Handpainted miniature cyclist with PDM jersey.
-Completely produced out of metal: bike + cyclist
-Dimensions: height 50mm x width 50mm
-Weight: 23 grams
23 Item Items
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|Painted||Cyclist + Wheels|
PDM was a Dutch cycling team from 1986 until the end of 1992. The team was sponsored by Philips Dupont Magnetics, a joint venture between the electronics company Philips and the chemical company DuPont. The PDM video cassettes were advertised on the jerseys. The team rode with Italian Concorde bikes. Roy Schuiten was team manager and Jan Gisbers was sports director in 1986. The following year, Gisbers took over as team manager and was in charge until 1992. He was accompanied by Piet van der Kruijs and Ferdi van den Haute.
The well known riders in the team:
Adri van der Poel, Andreas Walzer, Andy Bishop, Atle Pedersen, Dag Erik Pedersen, Danny Nelissen, David Akam, Dirk De Wolf, Erik Breukink, Falk Boden, Frank Kersten, Fritz Van Bindsbergen, Gerard Veldscholten, Gerhard Zadrobilek, Gerrie Knetemann, Gert Jakobs, Gert-Jan Theunisse, Greg LeMond, Hans Daams, Hans Langerijs, Harald Maier, Henk Boeve, Hennie Stamsnijder, Henri Manders, Jan Siemons, Jan Van Wijk, Jans Koerts, Jean-Paul van Poppel, Johannes Draaijer, John Talen, John Van den Akker, John Vos, Jonathan Boyer, Jörg Müller, Jörg Müller, Jos van Aert, José Martinez, Kai Hundertmarck, Maarten den Bakker, Marc Dierickx, Marc Van Orsouw, Mariano Magdaleno, Mario Kummer, Martin Earley, Martin Hendriks, Nico Verhoeven, Pedro Delgado, Peter Hoondert, Peter Stevenhaagen, Peter Van Petegem, Raúl Alcalá, René Beuker, Rudy Dhaenens, Sean Kelly, Stefan Mutter, Steven Rooks, Thomas Dürst, Tom Cordes, Uwe Ampler, Uwe Raab, Vincent Barteau and Wim Arras.
The team was successful in the classics and finished second in the general classification of the Tour de France in 1987 with Pedro Delgado and 1988 with Steven Rooks. Erik Breukink was also on the podium with a third place in 1990. The team won the Tour team classification in 1988 and 1989.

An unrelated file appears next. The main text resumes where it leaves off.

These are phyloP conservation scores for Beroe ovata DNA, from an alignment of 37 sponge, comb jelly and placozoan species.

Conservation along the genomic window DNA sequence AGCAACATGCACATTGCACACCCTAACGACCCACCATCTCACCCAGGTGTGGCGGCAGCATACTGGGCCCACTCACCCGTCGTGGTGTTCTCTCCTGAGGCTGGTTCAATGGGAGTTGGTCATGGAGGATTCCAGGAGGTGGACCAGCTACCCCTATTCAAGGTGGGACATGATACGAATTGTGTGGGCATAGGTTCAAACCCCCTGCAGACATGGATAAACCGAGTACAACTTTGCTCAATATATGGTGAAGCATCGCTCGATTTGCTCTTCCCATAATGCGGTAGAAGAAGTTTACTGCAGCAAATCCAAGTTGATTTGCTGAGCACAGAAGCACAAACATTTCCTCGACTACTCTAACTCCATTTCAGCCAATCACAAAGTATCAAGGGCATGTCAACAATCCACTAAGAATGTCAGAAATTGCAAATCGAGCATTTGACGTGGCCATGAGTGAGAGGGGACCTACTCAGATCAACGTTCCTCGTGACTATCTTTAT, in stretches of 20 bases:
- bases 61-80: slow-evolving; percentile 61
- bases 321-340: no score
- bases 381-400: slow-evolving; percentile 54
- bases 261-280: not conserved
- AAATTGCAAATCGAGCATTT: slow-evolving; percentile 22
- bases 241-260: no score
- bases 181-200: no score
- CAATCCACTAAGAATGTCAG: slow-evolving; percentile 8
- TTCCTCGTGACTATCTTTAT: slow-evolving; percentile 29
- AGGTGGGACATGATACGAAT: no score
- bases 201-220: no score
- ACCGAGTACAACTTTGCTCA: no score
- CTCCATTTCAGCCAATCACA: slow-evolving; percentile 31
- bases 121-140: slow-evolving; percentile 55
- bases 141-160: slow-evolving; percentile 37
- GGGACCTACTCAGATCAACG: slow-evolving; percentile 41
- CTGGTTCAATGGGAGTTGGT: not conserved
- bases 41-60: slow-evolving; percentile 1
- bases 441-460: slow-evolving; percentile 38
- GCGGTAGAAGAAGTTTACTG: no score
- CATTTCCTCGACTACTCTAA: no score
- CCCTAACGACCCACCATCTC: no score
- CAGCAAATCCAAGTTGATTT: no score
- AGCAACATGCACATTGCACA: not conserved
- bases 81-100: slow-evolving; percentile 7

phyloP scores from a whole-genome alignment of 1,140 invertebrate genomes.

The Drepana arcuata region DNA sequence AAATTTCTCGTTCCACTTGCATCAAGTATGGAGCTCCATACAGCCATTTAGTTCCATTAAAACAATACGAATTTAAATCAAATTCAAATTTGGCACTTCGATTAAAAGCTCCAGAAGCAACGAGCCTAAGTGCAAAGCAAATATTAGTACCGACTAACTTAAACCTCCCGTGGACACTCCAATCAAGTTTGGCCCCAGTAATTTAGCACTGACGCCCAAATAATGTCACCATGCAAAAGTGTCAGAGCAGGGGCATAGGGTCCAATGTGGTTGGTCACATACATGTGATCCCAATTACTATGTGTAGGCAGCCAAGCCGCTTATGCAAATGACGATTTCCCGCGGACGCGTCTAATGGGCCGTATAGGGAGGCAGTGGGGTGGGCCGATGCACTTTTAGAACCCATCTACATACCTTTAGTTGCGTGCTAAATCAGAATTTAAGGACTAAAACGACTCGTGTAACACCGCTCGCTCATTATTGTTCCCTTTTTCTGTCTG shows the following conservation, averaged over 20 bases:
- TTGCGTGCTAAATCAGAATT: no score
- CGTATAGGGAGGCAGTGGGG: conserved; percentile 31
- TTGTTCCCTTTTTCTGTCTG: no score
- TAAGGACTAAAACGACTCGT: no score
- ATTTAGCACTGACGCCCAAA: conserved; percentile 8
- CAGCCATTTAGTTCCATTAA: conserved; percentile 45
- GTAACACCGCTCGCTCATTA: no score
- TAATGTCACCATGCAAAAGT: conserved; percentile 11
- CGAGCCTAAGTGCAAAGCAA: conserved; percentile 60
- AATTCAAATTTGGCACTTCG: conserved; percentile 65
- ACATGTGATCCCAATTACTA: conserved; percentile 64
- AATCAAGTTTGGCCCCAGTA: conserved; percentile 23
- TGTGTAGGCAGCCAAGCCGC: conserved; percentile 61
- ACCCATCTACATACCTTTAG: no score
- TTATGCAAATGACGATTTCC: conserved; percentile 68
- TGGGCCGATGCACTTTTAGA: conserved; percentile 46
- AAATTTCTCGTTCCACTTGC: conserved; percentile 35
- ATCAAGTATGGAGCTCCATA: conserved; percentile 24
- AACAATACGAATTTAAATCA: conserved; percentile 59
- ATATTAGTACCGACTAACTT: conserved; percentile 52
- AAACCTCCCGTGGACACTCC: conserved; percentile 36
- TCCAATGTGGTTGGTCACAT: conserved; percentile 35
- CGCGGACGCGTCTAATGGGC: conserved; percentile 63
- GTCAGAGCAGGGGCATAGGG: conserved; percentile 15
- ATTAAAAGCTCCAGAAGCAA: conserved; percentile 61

In the Tour de France of 1991 the team quit the race after the riders got a food poisoning. At least that was the official story of the team management. Years later, it was suggested that team doctor Wim Sanders supplied the team with anabolic steroids and EPO and was responsible for the affair in the Tour de France of 1991. The team went one more year, after which the sponsor sold the team to Festina.
Important victories of the team:
1986 Tour of the Netherlands (Gerrie Knetemann)
1986 Amstel Gold Race (Steven Rooks)
1987 Dutch cycling championship (Adrie van der Poel)
1987 Paris-Brussels (Wim Arras)
1987 Paris-Tours (Adrie van der Poel)
1988 Zurich Championship (Steven Rooks)
1988 Clasica San Sebastian (Gert-Jan Theunisse)
1988 Liege-Bastogne-Liege (Adrie van der Poel)
1989 World Cup (Seán Kelly)
1989 Points classification Tour de France (Seán Kelly)
1989 Liège-Bastogne-Liège (Seán Kelly)
1990 Tour of Switzerland (Seán Kelly)
1990 World cycling championship (Rudy Dhaenens)
1991 GP Eddy Merckx (Erik Breukink)
1992 Clasica San Sebastian (Raúl Alcalá)
1992 GP of Wallonia (Danny Nelissen)
Dutchman Gert-Jan Theunisse won the mountain classification in the Tour de France in 1989. Theunisse started his professional career in 1984 at Panasonic. In the Tour de France of 1988 he challenged his former teammate Pedro Delgado. However, he tested positive for testosterone and was fined 10 minutes, which brought him down from fourth to eleventh place in the general classification. Theunisse returned in 1989 and won the mountain classification and the stage to Alpe d'Huez. In 1990 he tested positive again in the the Walloon Arrow. In 1995 he stopped his career because of heart problems. After his career he became supervisor and also team manager of mountainbiker Bart Brentjens. Brentjens won the Dutch national championship, the world championship, the World Cup, the Tour de France VTT and also gold at the Olympic Games.
The Dutchman Steven Rooks was known for his climbing skills. He was a pro from 1982 to 1995. In the Tour de France of 1988 Rooks finished second and won a stage with arrival at L'Alpe d'Huez. He won the polka dot jersey for the mountain classification and also the combination classification. In the Tour of 1989 Rooks won the 15th stage, a 39 km long mountain time trial to Orcières-Merlette; that year he finished seventh and again he won the combination classification. Other victories are Liege-Bastogne-Liege in 1983, the Amstel Gold Race in 1986 and the 1991 and 1994 national championships.
The quiet Belgian Rudy Dhaenens is best known for winning the 1990 World Championship in Utsunomiya, Japan. Dhaenens excelled several times in classics such as Paris-Roubaix, and achieved many places of honour. But there were no big victories. He was often confronted with bad luck. A flat tire in the finals or a crash. But that day in 1990 in the World Championship everything went perfect. Dhaenens escaped from the peloton together with his compatriot Dirk Dewolf and the 2 sprinted for the victory. He won the race and was allowed to wear the rainbow jersey for one year. In 1992 Dhaenens had to stop his career because of heart problems. He died in 1998, at the age of 36, after a car accident.
Discover our other miniature cyclists as well.